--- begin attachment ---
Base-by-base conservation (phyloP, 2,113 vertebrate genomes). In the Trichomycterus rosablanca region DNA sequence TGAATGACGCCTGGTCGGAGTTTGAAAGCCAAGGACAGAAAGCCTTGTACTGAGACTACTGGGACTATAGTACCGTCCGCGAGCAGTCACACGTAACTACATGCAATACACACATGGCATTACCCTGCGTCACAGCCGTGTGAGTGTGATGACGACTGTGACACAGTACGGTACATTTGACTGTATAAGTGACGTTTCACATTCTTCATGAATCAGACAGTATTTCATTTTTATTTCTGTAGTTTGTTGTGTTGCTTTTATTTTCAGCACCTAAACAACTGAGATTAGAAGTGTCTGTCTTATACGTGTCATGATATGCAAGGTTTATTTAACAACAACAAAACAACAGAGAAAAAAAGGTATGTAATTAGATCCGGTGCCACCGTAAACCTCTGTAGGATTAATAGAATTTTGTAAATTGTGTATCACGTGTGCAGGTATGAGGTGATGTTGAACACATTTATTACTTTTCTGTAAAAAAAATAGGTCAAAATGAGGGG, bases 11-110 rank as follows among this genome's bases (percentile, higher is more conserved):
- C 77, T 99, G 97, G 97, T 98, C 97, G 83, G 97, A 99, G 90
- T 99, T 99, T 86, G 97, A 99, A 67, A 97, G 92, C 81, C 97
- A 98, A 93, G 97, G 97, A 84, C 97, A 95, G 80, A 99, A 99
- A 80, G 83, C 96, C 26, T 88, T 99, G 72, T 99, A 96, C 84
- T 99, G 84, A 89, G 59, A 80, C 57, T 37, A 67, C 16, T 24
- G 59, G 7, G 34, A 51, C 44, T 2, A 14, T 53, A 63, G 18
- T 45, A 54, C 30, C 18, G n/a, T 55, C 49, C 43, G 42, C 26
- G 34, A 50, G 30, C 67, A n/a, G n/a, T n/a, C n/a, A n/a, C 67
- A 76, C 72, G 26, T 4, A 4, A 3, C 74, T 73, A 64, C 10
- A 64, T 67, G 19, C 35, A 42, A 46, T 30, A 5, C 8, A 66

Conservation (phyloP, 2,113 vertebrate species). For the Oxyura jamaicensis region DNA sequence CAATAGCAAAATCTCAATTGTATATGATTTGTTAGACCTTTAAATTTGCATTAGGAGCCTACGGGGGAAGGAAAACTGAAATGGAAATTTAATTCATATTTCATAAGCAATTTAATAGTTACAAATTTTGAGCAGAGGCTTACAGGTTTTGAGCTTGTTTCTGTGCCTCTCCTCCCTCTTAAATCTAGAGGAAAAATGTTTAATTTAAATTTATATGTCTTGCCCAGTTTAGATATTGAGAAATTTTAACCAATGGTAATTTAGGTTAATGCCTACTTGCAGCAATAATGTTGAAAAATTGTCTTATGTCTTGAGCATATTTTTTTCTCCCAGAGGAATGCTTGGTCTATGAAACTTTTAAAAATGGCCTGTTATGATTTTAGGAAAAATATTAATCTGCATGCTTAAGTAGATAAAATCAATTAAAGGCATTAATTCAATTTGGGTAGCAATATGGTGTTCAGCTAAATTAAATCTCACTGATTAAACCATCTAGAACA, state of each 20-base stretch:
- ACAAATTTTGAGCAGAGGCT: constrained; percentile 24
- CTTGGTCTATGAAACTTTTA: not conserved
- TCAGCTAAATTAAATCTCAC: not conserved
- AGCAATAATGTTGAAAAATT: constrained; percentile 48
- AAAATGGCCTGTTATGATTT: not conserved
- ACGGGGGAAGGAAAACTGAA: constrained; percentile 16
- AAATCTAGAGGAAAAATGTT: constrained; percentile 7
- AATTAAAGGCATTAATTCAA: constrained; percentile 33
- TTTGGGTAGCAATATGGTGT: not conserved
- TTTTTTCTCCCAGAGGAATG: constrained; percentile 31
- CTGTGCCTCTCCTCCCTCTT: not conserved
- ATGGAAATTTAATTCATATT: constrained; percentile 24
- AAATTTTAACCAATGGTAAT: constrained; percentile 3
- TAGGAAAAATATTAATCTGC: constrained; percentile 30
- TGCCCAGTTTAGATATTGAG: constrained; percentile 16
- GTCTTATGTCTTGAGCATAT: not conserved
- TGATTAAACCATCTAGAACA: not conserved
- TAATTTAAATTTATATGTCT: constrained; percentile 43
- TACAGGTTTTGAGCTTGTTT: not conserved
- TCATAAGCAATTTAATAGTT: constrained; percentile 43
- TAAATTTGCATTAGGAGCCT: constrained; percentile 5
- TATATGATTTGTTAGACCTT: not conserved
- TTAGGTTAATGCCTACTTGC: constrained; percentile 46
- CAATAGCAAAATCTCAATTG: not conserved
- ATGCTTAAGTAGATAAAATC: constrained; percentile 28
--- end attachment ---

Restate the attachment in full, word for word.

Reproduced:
Base-by-base conservation (phyloP, 2,113 vertebrate genomes). In the Trichomycterus rosablanca region DNA sequence TGAATGACGCCTGGTCGGAGTTTGAAAGCCAAGGACAGAAAGCCTTGTACTGAGACTACTGGGACTATAGTACCGTCCGCGAGCAGTCACACGTAACTACATGCAATACACACATGGCATTACCCTGCGTCACAGCCGTGTGAGTGTGATGACGACTGTGACACAGTACGGTACATTTGACTGTATAAGTGACGTTTCACATTCTTCATGAATCAGACAGTATTTCATTTTTATTTCTGTAGTTTGTTGTGTTGCTTTTATTTTCAGCACCTAAACAACTGAGATTAGAAGTGTCTGTCTTATACGTGTCATGATATGCAAGGTTTATTTAACAACAACAAAACAACAGAGAAAAAAAGGTATGTAATTAGATCCGGTGCCACCGTAAACCTCTGTAGGATTAATAGAATTTTGTAAATTGTGTATCACGTGTGCAGGTATGAGGTGATGTTGAACACATTTATTACTTTTCTGTAAAAAAAATAGGTCAAAATGAGGGG, bases 11-110 rank as follows among this genome's bases (percentile, higher is more conserved):
- C 77, T 99, G 97, G 97, T 98, C 97, G 83, G 97, A 99, G 90
- T 99, T 99, T 86, G 97, A 99, A 67, A 97, G 92, C 81, C 97
- A 98, A 93, G 97, G 97, A 84, C 97, A 95, G 80, A 99, A 99
- A 80, G 83, C 96, C 26, T 88, T 99, G 72, T 99, A 96, C 84
- T 99, G 84, A 89, G 59, A 80, C 57, T 37, A 67, C 16, T 24
- G 59, G 7, G 34, A 51, C 44, T 2, A 14, T 53, A 63, G 18
- T 45, A 54, C 30, C 18, G n/a, T 55, C 49, C 43, G 42, C 26
- G 34, A 50, G 30, C 67, A n/a, G n/a, T n/a, C n/a, A n/a, C 67
- A 76, C 72, G 26, T 4, A 4, A 3, C 74, T 73, A 64, C 10
- A 64, T 67, G 19, C 35, A 42, A 46, T 30, A 5, C 8, A 66

Conservation (phyloP, 2,113 vertebrate species). For the Oxyura jamaicensis region DNA sequence CAATAGCAAAATCTCAATTGTATATGATTTGTTAGACCTTTAAATTTGCATTAGGAGCCTACGGGGGAAGGAAAACTGAAATGGAAATTTAATTCATATTTCATAAGCAATTTAATAGTTACAAATTTTGAGCAGAGGCTTACAGGTTTTGAGCTTGTTTCTGTGCCTCTCCTCCCTCTTAAATCTAGAGGAAAAATGTTTAATTTAAATTTATATGTCTTGCCCAGTTTAGATATTGAGAAATTTTAACCAATGGTAATTTAGGTTAATGCCTACTTGCAGCAATAATGTTGAAAAATTGTCTTATGTCTTGAGCATATTTTTTTCTCCCAGAGGAATGCTTGGTCTATGAAACTTTTAAAAATGGCCTGTTATGATTTTAGGAAAAATATTAATCTGCATGCTTAAGTAGATAAAATCAATTAAAGGCATTAATTCAATTTGGGTAGCAATATGGTGTTCAGCTAAATTAAATCTCACTGATTAAACCATCTAGAACA, state of each 20-base stretch:
- ACAAATTTTGAGCAGAGGCT: constrained; percentile 24
- CTTGGTCTATGAAACTTTTA: not conserved
- TCAGCTAAATTAAATCTCAC: not conserved
- AGCAATAATGTTGAAAAATT: constrained; percentile 48
- AAAATGGCCTGTTATGATTT: not conserved
- ACGGGGGAAGGAAAACTGAA: constrained; percentile 16
- AAATCTAGAGGAAAAATGTT: constrained; percentile 7
- AATTAAAGGCATTAATTCAA: constrained; percentile 33
- TTTGGGTAGCAATATGGTGT: not conserved
- TTTTTTCTCCCAGAGGAATG: constrained; percentile 31
- CTGTGCCTCTCCTCCCTCTT: not conserved
- ATGGAAATTTAATTCATATT: constrained; percentile 24
- AAATTTTAACCAATGGTAAT: constrained; percentile 3
- TAGGAAAAATATTAATCTGC: constrained; percentile 30
- TGCCCAGTTTAGATATTGAG: constrained; percentile 16
- GTCTTATGTCTTGAGCATAT: not conserved
- TGATTAAACCATCTAGAACA: not conserved
- TAATTTAAATTTATATGTCT: constrained; percentile 43
- TACAGGTTTTGAGCTTGTTT: not conserved
- TCATAAGCAATTTAATAGTT: constrained; percentile 43
- TAAATTTGCATTAGGAGCCT: constrained; percentile 5
- TATATGATTTGTTAGACCTT: not conserved
- TTAGGTTAATGCCTACTTGC: constrained; percentile 46
- CAATAGCAAAATCTCAATTG: not conserved
- ATGCTTAAGTAGATAAAATC: constrained; percentile 28